Beginners Ask Trains What makes a steam locomotive chuff sound?

What makes a steam locomotive chuff sound?

By Steven Otte | May 27, 2024

Ask MR: Steam and smoke exhaust makes the steam locomotive chuff sound four times per wheel revolution.

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Four diagrams of a steam locomotive’s valve gear, cylinder, drive rods, and wheels
This diagram shows the four steps in one cycle of a steam locomotive’s drivers. In step 1, the valve on top of the cylinder admits steam (in red) to the back of the cylinder, driving the piston forward. In step 2, the piston reaches its full forward position and the valve reverses. In step 3, steam drives the piston backward. In step 4, the piston reaches its full backward position and the valve switches again. The cycle then repeats.

Q: What causes a steam locomotive chuff sound? — Tom Huckaby

A: Whether you call it a chuff (the railroader’s term), puff, or chugga-chugga, that distinctive sound is made by spent steam and exhaust smoke escaping through the smokestack of a steam locomotive.

For a more detailed explanation of what’s going on in a steam locomotive’s innards, take a look at the Kalmbach book How Steam Locomotives Work, available in the Kalmbach Hobby Store. But since my space here is limited, I’ll try to boil it down for you. (Get it?)

The biggest part of a steam locomotive is the boiler, the long, usually cylindrical part that makes up most of the locomotive. In a steam locomotive’s firebox, fuel — wood, oil, or most commonly, coal — is burned to heat the water in the boiler, turning it to steam. As the steam rises, it collects in the steam dome, where it is funneled down the dry pipe to the steam chests atop the cylinders.

It’s the cylinders that convert the expanding steam into mechanical energy. As the wheels turn, attached mechanical arms called valve gear circulate, pushing the slide valve back and forth inside the steam chest. At the start of a cycle (diagram 1 above), the side rods are at the top of the drive wheel and the piston is in the middle of the cylinder. The slide valve moves forward, letting steam into the back of the cylinder, pushing the piston and the attached drive rod forward. As the piston moves forward, spent steam from the previous cycle is pushed out of the front of the cylinder and into the smokebox, where it mixes with smoke exhaust from the firebox and helps carry it out the smokestack with a “chuff” sound.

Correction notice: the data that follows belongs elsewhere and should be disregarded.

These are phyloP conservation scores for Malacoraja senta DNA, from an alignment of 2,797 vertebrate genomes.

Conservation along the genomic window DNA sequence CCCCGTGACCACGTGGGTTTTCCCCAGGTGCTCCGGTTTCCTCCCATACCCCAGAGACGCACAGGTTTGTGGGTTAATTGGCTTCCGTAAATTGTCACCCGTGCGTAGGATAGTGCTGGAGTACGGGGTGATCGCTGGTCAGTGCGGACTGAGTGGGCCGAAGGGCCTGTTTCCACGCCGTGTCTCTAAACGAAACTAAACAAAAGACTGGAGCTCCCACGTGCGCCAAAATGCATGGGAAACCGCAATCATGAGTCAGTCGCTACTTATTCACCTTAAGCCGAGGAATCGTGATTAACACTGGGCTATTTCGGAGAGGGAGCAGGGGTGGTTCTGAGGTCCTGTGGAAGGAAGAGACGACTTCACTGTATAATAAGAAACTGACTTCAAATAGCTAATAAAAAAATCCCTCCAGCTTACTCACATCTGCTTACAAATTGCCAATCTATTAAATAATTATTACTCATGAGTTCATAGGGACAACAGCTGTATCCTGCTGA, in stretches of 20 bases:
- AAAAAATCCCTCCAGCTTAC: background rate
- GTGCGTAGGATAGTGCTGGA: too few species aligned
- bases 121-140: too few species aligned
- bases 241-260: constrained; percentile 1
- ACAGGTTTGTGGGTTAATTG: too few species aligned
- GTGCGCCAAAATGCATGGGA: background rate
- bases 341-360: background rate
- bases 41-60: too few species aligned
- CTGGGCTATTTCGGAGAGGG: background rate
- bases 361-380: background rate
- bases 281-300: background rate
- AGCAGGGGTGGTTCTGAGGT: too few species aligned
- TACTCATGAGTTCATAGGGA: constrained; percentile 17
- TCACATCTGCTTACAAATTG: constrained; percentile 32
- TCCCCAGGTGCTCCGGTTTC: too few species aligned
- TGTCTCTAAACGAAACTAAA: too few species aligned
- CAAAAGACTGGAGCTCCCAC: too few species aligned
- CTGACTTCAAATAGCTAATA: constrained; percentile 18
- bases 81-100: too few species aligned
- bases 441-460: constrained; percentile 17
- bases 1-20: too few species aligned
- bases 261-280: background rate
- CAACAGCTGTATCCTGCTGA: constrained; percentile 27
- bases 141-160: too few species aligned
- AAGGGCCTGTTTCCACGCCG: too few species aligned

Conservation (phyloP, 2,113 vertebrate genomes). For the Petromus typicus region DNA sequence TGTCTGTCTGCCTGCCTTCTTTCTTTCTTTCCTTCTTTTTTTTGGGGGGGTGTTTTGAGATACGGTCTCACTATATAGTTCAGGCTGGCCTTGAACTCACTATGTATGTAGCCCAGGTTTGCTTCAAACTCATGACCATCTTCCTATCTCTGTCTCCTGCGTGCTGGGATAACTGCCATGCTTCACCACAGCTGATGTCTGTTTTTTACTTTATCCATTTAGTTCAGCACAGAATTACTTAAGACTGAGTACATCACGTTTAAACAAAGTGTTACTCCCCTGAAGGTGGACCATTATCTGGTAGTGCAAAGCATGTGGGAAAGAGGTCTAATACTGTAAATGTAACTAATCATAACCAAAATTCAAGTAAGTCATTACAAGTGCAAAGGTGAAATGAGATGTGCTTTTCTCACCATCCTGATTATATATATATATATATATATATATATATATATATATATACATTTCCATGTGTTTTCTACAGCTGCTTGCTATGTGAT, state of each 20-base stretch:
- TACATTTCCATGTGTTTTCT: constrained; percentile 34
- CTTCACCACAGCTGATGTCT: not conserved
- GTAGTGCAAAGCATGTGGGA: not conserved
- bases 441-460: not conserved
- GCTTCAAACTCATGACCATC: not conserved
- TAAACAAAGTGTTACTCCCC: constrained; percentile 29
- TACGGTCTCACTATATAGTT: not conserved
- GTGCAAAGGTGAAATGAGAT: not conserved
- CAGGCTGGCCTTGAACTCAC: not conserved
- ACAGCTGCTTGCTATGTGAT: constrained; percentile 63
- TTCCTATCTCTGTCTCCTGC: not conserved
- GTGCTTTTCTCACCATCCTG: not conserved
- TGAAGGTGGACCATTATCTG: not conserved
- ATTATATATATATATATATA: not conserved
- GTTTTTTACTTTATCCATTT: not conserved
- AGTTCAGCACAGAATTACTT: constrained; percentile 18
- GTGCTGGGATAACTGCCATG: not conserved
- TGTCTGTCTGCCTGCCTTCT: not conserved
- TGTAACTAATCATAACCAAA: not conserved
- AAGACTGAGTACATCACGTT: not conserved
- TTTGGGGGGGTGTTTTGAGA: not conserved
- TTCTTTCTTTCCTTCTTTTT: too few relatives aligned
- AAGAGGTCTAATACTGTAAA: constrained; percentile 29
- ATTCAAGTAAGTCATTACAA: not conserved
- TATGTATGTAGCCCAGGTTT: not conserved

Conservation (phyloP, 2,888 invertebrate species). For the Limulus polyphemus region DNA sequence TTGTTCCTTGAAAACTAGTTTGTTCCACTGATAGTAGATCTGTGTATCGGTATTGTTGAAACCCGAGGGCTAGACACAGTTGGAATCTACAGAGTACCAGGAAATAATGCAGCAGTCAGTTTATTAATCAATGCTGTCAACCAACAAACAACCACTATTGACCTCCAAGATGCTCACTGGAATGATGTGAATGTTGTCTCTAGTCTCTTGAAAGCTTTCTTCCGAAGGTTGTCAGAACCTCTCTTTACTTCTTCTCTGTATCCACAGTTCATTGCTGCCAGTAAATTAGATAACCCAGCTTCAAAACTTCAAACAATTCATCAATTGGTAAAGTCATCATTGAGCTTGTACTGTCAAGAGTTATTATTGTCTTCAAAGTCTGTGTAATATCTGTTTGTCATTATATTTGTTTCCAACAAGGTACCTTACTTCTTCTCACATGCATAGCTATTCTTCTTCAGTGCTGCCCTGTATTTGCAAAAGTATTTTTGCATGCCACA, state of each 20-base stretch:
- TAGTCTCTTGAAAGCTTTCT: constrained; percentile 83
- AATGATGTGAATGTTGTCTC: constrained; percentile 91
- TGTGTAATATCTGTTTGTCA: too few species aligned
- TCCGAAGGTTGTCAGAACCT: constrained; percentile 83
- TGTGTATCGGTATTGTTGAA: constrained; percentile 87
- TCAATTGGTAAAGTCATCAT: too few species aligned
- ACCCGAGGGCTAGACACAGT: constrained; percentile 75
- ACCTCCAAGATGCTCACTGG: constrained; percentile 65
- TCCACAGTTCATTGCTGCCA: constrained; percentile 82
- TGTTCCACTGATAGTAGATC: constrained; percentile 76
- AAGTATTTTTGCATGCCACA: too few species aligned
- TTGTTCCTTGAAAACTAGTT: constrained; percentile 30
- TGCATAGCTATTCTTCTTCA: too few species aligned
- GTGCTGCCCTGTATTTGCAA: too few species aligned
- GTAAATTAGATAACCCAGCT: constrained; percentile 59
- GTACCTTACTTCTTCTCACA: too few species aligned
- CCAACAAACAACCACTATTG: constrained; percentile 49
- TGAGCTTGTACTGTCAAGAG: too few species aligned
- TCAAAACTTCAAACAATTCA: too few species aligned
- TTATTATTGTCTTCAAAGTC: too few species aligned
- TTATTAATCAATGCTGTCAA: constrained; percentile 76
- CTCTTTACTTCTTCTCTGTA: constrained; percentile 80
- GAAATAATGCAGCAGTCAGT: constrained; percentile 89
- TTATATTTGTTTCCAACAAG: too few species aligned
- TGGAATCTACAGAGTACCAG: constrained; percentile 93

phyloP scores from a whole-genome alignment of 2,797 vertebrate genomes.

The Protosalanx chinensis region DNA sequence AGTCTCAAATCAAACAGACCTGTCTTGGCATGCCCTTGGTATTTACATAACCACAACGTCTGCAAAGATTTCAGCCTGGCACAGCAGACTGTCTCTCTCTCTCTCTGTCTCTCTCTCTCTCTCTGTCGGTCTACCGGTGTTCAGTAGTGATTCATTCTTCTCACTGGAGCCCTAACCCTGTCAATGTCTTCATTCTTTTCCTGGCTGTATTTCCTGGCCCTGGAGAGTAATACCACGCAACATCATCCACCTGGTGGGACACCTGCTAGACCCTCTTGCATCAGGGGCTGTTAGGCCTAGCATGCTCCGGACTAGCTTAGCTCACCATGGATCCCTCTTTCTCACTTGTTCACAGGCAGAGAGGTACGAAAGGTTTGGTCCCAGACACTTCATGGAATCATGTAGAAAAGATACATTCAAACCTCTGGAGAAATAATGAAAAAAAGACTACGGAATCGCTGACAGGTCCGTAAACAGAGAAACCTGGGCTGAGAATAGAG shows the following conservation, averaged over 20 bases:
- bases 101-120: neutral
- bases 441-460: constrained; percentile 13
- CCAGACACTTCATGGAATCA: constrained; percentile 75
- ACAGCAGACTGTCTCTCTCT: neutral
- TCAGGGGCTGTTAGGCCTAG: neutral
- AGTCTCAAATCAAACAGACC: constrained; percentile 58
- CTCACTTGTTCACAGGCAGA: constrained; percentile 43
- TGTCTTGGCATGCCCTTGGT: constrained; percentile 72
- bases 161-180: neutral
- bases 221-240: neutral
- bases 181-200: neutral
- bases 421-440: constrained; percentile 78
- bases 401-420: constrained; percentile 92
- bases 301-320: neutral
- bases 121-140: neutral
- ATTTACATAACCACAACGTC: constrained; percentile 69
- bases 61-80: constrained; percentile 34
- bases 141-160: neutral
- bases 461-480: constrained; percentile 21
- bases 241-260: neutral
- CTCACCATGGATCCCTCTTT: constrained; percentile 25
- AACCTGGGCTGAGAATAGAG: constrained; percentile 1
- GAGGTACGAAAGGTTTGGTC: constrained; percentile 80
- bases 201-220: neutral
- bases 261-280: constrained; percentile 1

As the piston reaches the front of the cylinder (2), the rotation of the drive wheel pushes the slide valve forward, routing steam into the front of the cylinder and opening the back of the cylinder to the smokebox. Steam now pushes the piston and the drive rod back (3), exhausting the spent steam in the back of the cylinder into the smokebox and out the stack with another chuff. The cycle then starts again at the beginning (4).

So that’s two chuffs. But if you listen closely to a steam engine as it goes by, you might notice that a steam locomotive produces four chuff sounds per revolution of the drive wheels, not two. Where are the other two coming from? There’s another set of steam chest, valve gear, cylinder, and drive rod on the other side of the locomotive, driving the other set of wheels. But they aren’t synchronized with the ones on the near side. Rather, they’re “quartered” — set exactly 90 degrees, or one-quarter revolution, ahead of the wheels on the other side. That way, the wheels can’t get stuck with both drive rods at the extreme ends of their motion. One side or the other will always have its drive rods at top or bottom, at the point of maximum power. Take a look at your model steam locomotives, and you’ll see they are set up the same way. So that’s why a steam engine produces four chuffs per drive wheel revolution.

That is, as long as the locomotive has two cylinders. Compound locomotives, like Union Pacific’s famous 4-8-8-4 Big Boy, have two engines with two cylinders each. These produce two separate sets of chuffs that can often be heard going in and out of sync with each other.

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